Nowadays, in Spain it is the “Dance of the Six” in the cathedral of Seville that opens the Christmas season — in front of the altar ten boys dance through a series of postures and movements that symbolize the mysteries of the Incarnation and Nativity. (In a rather less solemn manner in Cordoba, other Spaniards engage in “El Baile de los Locos”, the Dance of the Madmen. Led by El Loco Mayor, the chief madman, a mob of folk pretending to be demented dance though people’s houses during the Christmas season.) Dancing opens the Christmas season in Honduras as well — the Warini, the Christmas Herald is a masked dancer who goes house-to-house accompanied by singers and drummers. In Lalibela, Ethiopia on Christmas Day ceremonies include a dance by some of the priests who have accompanied the procession of the Coptic Ark of the Covenant. The Matachine dancers perform during Christmas in Mexico while in Canada numerous aboriginal tribes hold competitive powwows; in Tirol men dressed as bears dance in the streets while in northeastern Brazil the Bumba Meu-Boi involves dancers guised as bulls and donkeys. In Scotland “guisers” went door to door dancing at singing; in Cornwall such folk were called “geese dancers”.
In Provence, at special Christmas services to honour their profession and its connection to the original Nativity, traditionally clad shepherds and shepherdesses sing and dance behind a ram pulling a cart with a lamb. Scandinavian families link hands on Christmas Eve and dance around the tree singing carols. In the United States there are few cities without a ballet company who will performThe Nutcracker over the Christmas holidays while in the rural west of the country those with a yen to dance can attend the Texas Cowboys’ Christmas Ball or the Sheepherders’ Overall Dance.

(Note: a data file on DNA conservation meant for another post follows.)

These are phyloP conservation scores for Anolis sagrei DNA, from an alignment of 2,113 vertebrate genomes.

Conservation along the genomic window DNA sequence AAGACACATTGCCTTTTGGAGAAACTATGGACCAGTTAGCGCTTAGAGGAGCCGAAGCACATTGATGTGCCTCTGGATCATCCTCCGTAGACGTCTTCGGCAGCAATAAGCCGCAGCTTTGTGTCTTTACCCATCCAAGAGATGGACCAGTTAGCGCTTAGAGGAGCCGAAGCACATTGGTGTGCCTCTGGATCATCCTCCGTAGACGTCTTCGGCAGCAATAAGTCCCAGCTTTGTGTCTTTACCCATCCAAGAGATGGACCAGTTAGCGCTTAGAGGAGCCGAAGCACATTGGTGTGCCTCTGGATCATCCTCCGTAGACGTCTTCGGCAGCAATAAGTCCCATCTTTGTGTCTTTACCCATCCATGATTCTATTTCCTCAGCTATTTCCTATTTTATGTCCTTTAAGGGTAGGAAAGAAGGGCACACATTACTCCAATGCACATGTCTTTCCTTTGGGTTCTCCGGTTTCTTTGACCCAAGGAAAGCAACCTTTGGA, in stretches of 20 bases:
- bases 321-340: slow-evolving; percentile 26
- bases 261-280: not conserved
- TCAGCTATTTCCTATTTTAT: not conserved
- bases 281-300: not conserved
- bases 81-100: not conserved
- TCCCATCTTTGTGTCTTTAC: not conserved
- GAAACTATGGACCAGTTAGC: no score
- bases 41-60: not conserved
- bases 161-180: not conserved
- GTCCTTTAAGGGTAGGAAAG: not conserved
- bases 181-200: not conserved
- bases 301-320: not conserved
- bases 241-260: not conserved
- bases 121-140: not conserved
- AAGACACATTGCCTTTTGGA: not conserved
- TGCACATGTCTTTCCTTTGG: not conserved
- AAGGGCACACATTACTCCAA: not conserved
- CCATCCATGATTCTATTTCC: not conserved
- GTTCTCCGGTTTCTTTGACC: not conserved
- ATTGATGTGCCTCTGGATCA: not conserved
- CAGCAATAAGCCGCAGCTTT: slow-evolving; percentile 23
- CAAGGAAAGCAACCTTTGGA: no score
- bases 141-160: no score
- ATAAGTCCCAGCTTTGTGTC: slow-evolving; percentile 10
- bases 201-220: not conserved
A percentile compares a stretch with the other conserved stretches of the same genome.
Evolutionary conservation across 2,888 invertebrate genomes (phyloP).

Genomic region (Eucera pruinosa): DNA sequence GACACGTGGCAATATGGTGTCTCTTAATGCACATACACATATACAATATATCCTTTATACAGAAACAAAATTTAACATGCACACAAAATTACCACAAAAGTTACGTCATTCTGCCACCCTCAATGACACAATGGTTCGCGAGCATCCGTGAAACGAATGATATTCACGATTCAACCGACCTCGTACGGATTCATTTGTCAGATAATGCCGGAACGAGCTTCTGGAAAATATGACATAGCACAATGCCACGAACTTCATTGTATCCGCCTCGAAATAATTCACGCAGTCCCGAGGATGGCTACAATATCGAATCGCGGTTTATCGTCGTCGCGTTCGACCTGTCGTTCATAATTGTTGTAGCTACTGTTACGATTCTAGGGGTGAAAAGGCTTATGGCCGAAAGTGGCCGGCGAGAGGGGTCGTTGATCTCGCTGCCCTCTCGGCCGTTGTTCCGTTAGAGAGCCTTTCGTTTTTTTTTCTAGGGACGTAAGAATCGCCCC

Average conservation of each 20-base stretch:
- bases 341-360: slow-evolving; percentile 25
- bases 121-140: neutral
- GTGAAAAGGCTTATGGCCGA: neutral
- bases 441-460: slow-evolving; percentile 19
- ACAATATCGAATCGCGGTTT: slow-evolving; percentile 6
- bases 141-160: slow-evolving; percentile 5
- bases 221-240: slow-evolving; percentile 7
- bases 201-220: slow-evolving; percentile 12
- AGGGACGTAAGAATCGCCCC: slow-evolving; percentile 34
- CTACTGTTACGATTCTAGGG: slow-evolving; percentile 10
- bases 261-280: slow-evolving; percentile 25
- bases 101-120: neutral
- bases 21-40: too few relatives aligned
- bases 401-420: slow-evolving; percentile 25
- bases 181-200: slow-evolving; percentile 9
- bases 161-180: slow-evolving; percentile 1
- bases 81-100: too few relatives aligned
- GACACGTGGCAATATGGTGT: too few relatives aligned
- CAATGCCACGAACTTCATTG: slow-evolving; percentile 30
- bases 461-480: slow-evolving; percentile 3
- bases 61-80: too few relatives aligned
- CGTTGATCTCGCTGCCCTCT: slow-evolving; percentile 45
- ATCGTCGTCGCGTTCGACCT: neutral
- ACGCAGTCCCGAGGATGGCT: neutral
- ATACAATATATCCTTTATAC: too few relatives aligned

St Barbara is the patron saint of blowing things up and of men concerned with explosions — miners, artillerymen, engineers, and firemen. Barbara was a legendary virgin of Lebanon at a time when Christianity was persecuted by the Roman authorities. Her father kept her locked in a tower where she was comforted by the sight of a fruit tree in bloom. Having converted to Christianity, she refused the pagan husband she was offered, an act for which she was punished by torture. When Barbara persisted in her faith, her father beheaded her — an unwise move because he was instantly struck dead by a bolt of lightning (thus explaining her patronage).
Her saint’s day, December 4, is the start of the Christmas season for the Christians of the Middle East and the occasion for a tradition involving blossoms.. In Germany, Austria, the Czech lands, and Slovakia a “Barbara twig” is cut from a cherry tree and placed in water. If it blooms on or before Christmas Eve the family will see a marriage in the year to come. In Provence and parts of the Middle East, wheat and lentils are sown on St. Barbara’s Day and if they germinate are served on Christmas